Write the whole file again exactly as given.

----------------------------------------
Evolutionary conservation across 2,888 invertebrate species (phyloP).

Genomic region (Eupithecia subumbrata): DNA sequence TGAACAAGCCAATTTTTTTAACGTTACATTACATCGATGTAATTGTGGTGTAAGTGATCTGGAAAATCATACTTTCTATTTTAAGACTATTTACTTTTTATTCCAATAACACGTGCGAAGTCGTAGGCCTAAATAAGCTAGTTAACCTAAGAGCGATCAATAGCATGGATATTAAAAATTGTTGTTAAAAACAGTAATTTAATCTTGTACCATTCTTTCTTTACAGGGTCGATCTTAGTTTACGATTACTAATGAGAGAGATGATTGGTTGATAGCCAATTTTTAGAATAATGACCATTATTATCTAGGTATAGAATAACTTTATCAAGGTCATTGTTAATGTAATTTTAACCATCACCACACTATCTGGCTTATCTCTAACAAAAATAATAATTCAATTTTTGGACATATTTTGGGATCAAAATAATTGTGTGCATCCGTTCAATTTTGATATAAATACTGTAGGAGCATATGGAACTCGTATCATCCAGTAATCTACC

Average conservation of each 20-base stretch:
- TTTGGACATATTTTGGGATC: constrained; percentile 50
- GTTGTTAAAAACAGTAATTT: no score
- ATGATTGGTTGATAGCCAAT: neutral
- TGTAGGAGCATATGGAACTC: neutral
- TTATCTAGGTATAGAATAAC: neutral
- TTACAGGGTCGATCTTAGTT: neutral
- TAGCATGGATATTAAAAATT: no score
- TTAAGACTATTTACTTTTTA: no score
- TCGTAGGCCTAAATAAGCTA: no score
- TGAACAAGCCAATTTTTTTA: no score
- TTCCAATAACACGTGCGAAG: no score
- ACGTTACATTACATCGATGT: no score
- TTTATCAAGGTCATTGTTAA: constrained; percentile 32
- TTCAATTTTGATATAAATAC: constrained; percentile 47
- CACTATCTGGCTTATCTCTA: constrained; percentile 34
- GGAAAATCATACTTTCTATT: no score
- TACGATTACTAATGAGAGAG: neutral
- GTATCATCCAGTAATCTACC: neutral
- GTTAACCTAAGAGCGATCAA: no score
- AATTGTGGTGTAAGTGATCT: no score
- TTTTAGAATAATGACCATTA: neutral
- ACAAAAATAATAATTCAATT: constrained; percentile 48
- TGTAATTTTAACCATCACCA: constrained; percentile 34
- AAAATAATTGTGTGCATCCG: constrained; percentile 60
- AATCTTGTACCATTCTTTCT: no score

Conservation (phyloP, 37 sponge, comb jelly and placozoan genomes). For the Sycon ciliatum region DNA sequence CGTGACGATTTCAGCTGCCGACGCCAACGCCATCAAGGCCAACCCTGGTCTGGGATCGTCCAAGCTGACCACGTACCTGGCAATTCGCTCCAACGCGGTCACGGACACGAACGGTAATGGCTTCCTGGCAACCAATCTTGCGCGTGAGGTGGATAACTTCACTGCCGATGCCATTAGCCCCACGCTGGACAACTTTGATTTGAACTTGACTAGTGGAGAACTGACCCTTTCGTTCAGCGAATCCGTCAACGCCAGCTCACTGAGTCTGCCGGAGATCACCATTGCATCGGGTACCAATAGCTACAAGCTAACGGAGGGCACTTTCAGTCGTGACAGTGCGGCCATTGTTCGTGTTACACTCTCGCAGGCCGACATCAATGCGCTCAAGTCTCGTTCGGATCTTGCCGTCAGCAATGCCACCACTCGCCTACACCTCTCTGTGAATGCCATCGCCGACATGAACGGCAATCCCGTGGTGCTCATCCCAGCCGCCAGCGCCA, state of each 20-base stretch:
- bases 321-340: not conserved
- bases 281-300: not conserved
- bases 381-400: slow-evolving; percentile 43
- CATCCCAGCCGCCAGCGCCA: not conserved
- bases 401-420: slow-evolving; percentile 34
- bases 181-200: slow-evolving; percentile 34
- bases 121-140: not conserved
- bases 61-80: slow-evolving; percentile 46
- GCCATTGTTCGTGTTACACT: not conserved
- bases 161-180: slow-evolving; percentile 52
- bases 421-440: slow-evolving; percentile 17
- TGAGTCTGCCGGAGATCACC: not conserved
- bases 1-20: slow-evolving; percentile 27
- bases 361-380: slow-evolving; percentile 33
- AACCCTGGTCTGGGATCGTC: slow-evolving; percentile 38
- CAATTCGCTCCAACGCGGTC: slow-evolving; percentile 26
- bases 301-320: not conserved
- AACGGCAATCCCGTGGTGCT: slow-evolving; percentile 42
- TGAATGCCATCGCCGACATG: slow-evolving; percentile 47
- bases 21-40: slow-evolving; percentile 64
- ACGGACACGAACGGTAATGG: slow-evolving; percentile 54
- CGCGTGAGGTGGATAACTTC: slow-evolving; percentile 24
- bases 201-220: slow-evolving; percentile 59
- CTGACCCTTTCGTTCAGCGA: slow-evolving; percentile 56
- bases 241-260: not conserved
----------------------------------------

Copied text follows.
Evolutionary conservation across 2,888 invertebrate species (phyloP).

Genomic region (Eupithecia subumbrata): DNA sequence TGAACAAGCCAATTTTTTTAACGTTACATTACATCGATGTAATTGTGGTGTAAGTGATCTGGAAAATCATACTTTCTATTTTAAGACTATTTACTTTTTATTCCAATAACACGTGCGAAGTCGTAGGCCTAAATAAGCTAGTTAACCTAAGAGCGATCAATAGCATGGATATTAAAAATTGTTGTTAAAAACAGTAATTTAATCTTGTACCATTCTTTCTTTACAGGGTCGATCTTAGTTTACGATTACTAATGAGAGAGATGATTGGTTGATAGCCAATTTTTAGAATAATGACCATTATTATCTAGGTATAGAATAACTTTATCAAGGTCATTGTTAATGTAATTTTAACCATCACCACACTATCTGGCTTATCTCTAACAAAAATAATAATTCAATTTTTGGACATATTTTGGGATCAAAATAATTGTGTGCATCCGTTCAATTTTGATATAAATACTGTAGGAGCATATGGAACTCGTATCATCCAGTAATCTACC

Average conservation of each 20-base stretch:
- TTTGGACATATTTTGGGATC: constrained; percentile 50
- GTTGTTAAAAACAGTAATTT: no score
- ATGATTGGTTGATAGCCAAT: neutral
- TGTAGGAGCATATGGAACTC: neutral
- TTATCTAGGTATAGAATAAC: neutral
- TTACAGGGTCGATCTTAGTT: neutral
- TAGCATGGATATTAAAAATT: no score
- TTAAGACTATTTACTTTTTA: no score
- TCGTAGGCCTAAATAAGCTA: no score
- TGAACAAGCCAATTTTTTTA: no score
- TTCCAATAACACGTGCGAAG: no score
- ACGTTACATTACATCGATGT: no score
- TTTATCAAGGTCATTGTTAA: constrained; percentile 32
- TTCAATTTTGATATAAATAC: constrained; percentile 47
- CACTATCTGGCTTATCTCTA: constrained; percentile 34
- GGAAAATCATACTTTCTATT: no score
- TACGATTACTAATGAGAGAG: neutral
- GTATCATCCAGTAATCTACC: neutral
- GTTAACCTAAGAGCGATCAA: no score
- AATTGTGGTGTAAGTGATCT: no score
- TTTTAGAATAATGACCATTA: neutral
- ACAAAAATAATAATTCAATT: constrained; percentile 48
- TGTAATTTTAACCATCACCA: constrained; percentile 34
- AAAATAATTGTGTGCATCCG: constrained; percentile 60
- AATCTTGTACCATTCTTTCT: no score

Conservation (phyloP, 37 sponge, comb jelly and placozoan genomes). For the Sycon ciliatum region DNA sequence CGTGACGATTTCAGCTGCCGACGCCAACGCCATCAAGGCCAACCCTGGTCTGGGATCGTCCAAGCTGACCACGTACCTGGCAATTCGCTCCAACGCGGTCACGGACACGAACGGTAATGGCTTCCTGGCAACCAATCTTGCGCGTGAGGTGGATAACTTCACTGCCGATGCCATTAGCCCCACGCTGGACAACTTTGATTTGAACTTGACTAGTGGAGAACTGACCCTTTCGTTCAGCGAATCCGTCAACGCCAGCTCACTGAGTCTGCCGGAGATCACCATTGCATCGGGTACCAATAGCTACAAGCTAACGGAGGGCACTTTCAGTCGTGACAGTGCGGCCATTGTTCGTGTTACACTCTCGCAGGCCGACATCAATGCGCTCAAGTCTCGTTCGGATCTTGCCGTCAGCAATGCCACCACTCGCCTACACCTCTCTGTGAATGCCATCGCCGACATGAACGGCAATCCCGTGGTGCTCATCCCAGCCGCCAGCGCCA, state of each 20-base stretch:
- bases 321-340: not conserved
- bases 281-300: not conserved
- bases 381-400: slow-evolving; percentile 43
- CATCCCAGCCGCCAGCGCCA: not conserved
- bases 401-420: slow-evolving; percentile 34
- bases 181-200: slow-evolving; percentile 34
- bases 121-140: not conserved
- bases 61-80: slow-evolving; percentile 46
- GCCATTGTTCGTGTTACACT: not conserved
- bases 161-180: slow-evolving; percentile 52
- bases 421-440: slow-evolving; percentile 17
- TGAGTCTGCCGGAGATCACC: not conserved
- bases 1-20: slow-evolving; percentile 27
- bases 361-380: slow-evolving; percentile 33
- AACCCTGGTCTGGGATCGTC: slow-evolving; percentile 38
- CAATTCGCTCCAACGCGGTC: slow-evolving; percentile 26
- bases 301-320: not conserved
- AACGGCAATCCCGTGGTGCT: slow-evolving; percentile 42
- TGAATGCCATCGCCGACATG: slow-evolving; percentile 47
- bases 21-40: slow-evolving; percentile 64
- ACGGACACGAACGGTAATGG: slow-evolving; percentile 54
- CGCGTGAGGTGGATAACTTC: slow-evolving; percentile 24
- bases 201-220: slow-evolving; percentile 59
- CTGACCCTTTCGTTCAGCGA: slow-evolving; percentile 56
- bases 241-260: not conserved